Wednesday, January 23, 2008

E-Book Reading Devices Need Design Changes to be Successful

Electronic Book Readers (EBRs) have been one of the holly grails of gadget lovers for decades. Why then have they remained only a moderate success despite the fact the technology has been available to produce them for quite some time? I believe the answer is that no EBR has been released to market that is sufficiently flexible to give it an advantage over paper books. Until this happens EBRs will remain a niche product for gadget lovers instead of breaking into the mainstream of our culture.

The first hurdle that EBRs need to overcome is the fact that there is nothing really wrong with paper. Paper is a perfected technology. It has high image quality and is cheap to produce. Its not a technology that needs fixing.

The second hurdle is one of perception. Book readers love the platform of the book itself. Many like the feel and smell of paper. For others its just the aesthetics of books they are in love with. The sight of a bookshelf brimming with volumes fills them with glee. But this is because they associate these sensory stimuli with the ideas between the pages.

There is nothing sacred about paper any more than there was about clay tablets when they were state of the art technology. Paper has just been the best technology for storing and distributing ideas for so long that it seems almost a betrayal to abandon it. Book lovers will abandon paper when they are convinced electronic books are superior. However this won't happen until it is actually true.

There are still major drawbacks to the current devices on the market. The two most popular EBRs on the market today are the Kindle sold by Amazon and the Sony Reader. Their limitations are typical of this product category.

Digital rights management is a serious issue with these devices. In order to prevent theft. The manufactures rapped the books they sell in copy protection. This limits how you can use the documents and actually makes them less useful than paper books in many ways. They also make it less than straight foreword to get you own documents properly formated for use on the devices.

Current EBRs don't provide sufficient ability to organize your documents on the devices. With the ability to store thousands of books, it is crucial that the user be able to quickly find the precise document he is looking for. You don't have to put a thousand books on the device but it sort of defeats the purpose of EBRs if you can't load them up with books and articles.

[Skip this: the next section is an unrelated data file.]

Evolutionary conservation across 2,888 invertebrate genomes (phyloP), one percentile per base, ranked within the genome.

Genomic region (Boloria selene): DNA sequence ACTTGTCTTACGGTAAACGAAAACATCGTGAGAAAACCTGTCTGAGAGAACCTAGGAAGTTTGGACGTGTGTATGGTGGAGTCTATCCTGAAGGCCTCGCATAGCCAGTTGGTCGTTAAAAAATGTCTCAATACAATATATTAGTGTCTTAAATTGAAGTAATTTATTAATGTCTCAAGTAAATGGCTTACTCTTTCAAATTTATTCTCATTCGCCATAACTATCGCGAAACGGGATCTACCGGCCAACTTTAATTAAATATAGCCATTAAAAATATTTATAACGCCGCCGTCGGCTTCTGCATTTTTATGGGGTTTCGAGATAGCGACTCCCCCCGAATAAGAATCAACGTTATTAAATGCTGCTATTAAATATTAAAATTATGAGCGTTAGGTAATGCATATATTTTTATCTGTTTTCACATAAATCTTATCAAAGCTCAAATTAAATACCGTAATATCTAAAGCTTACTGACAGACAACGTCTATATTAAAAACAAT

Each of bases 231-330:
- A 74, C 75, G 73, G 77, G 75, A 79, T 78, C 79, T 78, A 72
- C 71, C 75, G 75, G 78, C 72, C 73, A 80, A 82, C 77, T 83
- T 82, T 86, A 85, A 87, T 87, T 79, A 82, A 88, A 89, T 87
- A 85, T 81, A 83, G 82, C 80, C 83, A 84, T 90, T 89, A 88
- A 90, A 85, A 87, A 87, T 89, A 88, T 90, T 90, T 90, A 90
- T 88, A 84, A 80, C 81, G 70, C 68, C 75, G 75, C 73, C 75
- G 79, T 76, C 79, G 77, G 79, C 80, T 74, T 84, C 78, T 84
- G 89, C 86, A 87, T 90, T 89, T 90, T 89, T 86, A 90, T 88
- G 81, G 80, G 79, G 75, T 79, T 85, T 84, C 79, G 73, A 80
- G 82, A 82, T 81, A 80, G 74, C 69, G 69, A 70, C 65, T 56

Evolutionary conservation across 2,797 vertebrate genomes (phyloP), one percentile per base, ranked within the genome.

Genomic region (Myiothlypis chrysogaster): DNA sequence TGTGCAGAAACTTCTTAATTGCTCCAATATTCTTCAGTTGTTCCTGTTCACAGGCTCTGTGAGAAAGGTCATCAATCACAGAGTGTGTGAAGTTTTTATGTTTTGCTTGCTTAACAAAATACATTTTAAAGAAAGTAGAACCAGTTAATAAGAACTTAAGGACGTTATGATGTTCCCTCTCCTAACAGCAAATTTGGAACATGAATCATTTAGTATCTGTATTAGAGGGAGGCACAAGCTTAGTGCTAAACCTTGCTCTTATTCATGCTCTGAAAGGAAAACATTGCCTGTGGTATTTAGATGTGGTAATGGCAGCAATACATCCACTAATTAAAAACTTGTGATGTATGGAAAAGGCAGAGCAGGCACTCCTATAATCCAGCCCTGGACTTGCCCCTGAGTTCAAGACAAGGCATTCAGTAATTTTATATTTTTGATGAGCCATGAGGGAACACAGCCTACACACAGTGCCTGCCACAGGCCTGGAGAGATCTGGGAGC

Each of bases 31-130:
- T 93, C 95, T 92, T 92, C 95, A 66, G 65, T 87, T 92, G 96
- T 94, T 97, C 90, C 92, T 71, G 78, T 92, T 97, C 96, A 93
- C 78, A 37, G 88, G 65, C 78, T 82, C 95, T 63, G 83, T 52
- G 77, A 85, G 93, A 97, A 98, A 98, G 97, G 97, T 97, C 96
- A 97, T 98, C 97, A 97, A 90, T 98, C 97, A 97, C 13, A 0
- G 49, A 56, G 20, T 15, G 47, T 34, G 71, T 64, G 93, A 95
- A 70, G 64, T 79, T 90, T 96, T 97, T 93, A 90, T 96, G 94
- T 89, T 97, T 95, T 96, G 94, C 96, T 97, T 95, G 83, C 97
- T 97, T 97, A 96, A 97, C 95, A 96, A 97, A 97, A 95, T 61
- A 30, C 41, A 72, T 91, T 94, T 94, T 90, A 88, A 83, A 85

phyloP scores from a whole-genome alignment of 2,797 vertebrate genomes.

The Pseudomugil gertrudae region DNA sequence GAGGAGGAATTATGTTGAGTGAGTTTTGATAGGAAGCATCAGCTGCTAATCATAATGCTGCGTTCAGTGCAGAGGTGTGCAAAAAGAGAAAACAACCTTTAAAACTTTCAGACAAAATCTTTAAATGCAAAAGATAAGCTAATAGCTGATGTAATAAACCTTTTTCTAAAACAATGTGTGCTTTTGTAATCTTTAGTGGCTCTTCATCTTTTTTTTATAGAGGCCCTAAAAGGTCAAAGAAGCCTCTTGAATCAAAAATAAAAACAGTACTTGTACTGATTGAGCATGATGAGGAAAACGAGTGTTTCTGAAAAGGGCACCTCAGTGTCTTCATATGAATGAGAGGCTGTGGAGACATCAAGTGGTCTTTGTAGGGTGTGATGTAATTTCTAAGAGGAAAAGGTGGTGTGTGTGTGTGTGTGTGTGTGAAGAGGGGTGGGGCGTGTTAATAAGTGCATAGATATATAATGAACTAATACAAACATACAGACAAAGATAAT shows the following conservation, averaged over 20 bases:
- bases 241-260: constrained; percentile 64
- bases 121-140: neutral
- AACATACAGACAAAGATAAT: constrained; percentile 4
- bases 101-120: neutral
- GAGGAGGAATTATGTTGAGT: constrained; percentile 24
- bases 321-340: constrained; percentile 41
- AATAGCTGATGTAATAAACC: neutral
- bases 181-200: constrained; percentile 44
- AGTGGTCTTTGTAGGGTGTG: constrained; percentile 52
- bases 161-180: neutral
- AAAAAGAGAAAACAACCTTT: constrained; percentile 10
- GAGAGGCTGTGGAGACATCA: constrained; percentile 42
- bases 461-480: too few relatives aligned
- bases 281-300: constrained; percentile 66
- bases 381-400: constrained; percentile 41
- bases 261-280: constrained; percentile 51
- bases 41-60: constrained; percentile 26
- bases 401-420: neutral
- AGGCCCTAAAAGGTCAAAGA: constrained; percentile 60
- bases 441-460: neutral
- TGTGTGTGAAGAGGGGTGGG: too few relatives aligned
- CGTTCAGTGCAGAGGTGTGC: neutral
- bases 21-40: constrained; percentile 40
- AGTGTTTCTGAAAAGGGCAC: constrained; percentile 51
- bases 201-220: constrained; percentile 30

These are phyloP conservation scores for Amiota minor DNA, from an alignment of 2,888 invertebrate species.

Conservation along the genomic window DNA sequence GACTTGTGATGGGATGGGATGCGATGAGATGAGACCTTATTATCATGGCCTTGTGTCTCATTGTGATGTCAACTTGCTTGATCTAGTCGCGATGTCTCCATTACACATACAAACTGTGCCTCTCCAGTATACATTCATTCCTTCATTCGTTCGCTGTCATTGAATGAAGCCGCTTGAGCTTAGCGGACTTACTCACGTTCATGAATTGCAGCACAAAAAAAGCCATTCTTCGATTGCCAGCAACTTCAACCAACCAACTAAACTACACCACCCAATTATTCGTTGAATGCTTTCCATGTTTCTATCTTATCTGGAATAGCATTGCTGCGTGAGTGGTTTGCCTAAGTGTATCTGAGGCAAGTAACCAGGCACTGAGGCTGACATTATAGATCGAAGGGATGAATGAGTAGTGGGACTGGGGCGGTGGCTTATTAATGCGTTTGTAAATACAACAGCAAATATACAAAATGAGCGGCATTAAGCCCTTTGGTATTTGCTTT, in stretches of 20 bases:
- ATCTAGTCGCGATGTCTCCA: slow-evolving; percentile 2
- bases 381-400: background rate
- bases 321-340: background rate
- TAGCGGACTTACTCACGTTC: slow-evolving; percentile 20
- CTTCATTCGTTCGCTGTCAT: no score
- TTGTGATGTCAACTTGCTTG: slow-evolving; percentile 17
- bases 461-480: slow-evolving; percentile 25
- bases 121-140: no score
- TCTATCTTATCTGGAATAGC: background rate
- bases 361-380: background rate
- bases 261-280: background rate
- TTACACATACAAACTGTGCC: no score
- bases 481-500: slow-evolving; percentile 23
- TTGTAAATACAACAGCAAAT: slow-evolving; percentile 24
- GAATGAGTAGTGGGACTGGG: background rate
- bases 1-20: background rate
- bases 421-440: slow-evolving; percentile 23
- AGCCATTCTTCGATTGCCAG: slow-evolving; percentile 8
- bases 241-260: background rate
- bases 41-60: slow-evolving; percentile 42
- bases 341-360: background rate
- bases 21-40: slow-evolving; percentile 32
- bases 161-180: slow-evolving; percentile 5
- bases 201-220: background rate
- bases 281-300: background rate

The EBRs on the market currently use electronic paper (e-paper) for their displays. E-paper displays do not use power when the page is static only when the page is updated. This significantly reduces power consumption but e-paper has one major deficiency. It is too much like paper. E-paper displays take about one second to refresh which is not much longer than it takes you to turn a page and start reading again. If this sounds acceptable then just imagine if the computer you are using right now took one second to update your screen every time you gave it even the slightest command. Your computer would feel frustratingly slow. This slow refresh rate would also severely limit your ability to navigate the user interface and quickly locate documents. Some would make the case that EBRs aren't computers and they should be used like books. I counter that EBRs must be more than books to replace books. They must be computers. Dedicated computers but still computers. Trying to turn a computer into a book negates the purpose of the device because we already have books. Improvements in electronic paper technology is promised but for now it is an obstacle to wide spread EBR acceptance.

I am convinced that there are just a few things companies who wish to sell these devices need to get right and EBRs would be readily accepted by book lovers.

LCD displays are the way to go, higher refresh rates allow for more interactivity. Which means a better user interface. As well as a higher contrast ratio. Power consumption need not be an issue. Reflective LCDs don't need back lights. Although back lights could be optional.

Getting your books on these devices should be as easy as getting music on an mp3 player just drag and drop nothing more complicated than that. No fooling with file conversion. EBRs must support a huge number of file formats and there is no reason why they couldn't. Open source word processors already do, and their code is free to use.

The system software of EBRs must make it easy to organize and retrieve the thousands of books and articles any avid reader, student, or professional is going to want to store on them. This is the primary advantage EBRs have over paper books and if it can't do this well then what's the point.

I want access to every book I own at all times. Just like I can access anything publicly available on the Internet within seconds. Why should my own documents be excepted?

The Electronic Book Reader is a market just waiting to explode. The iPod of electronic books is yet to be produced. All it will take is for electronic companies to realize EBRs are a tool not a gimmick.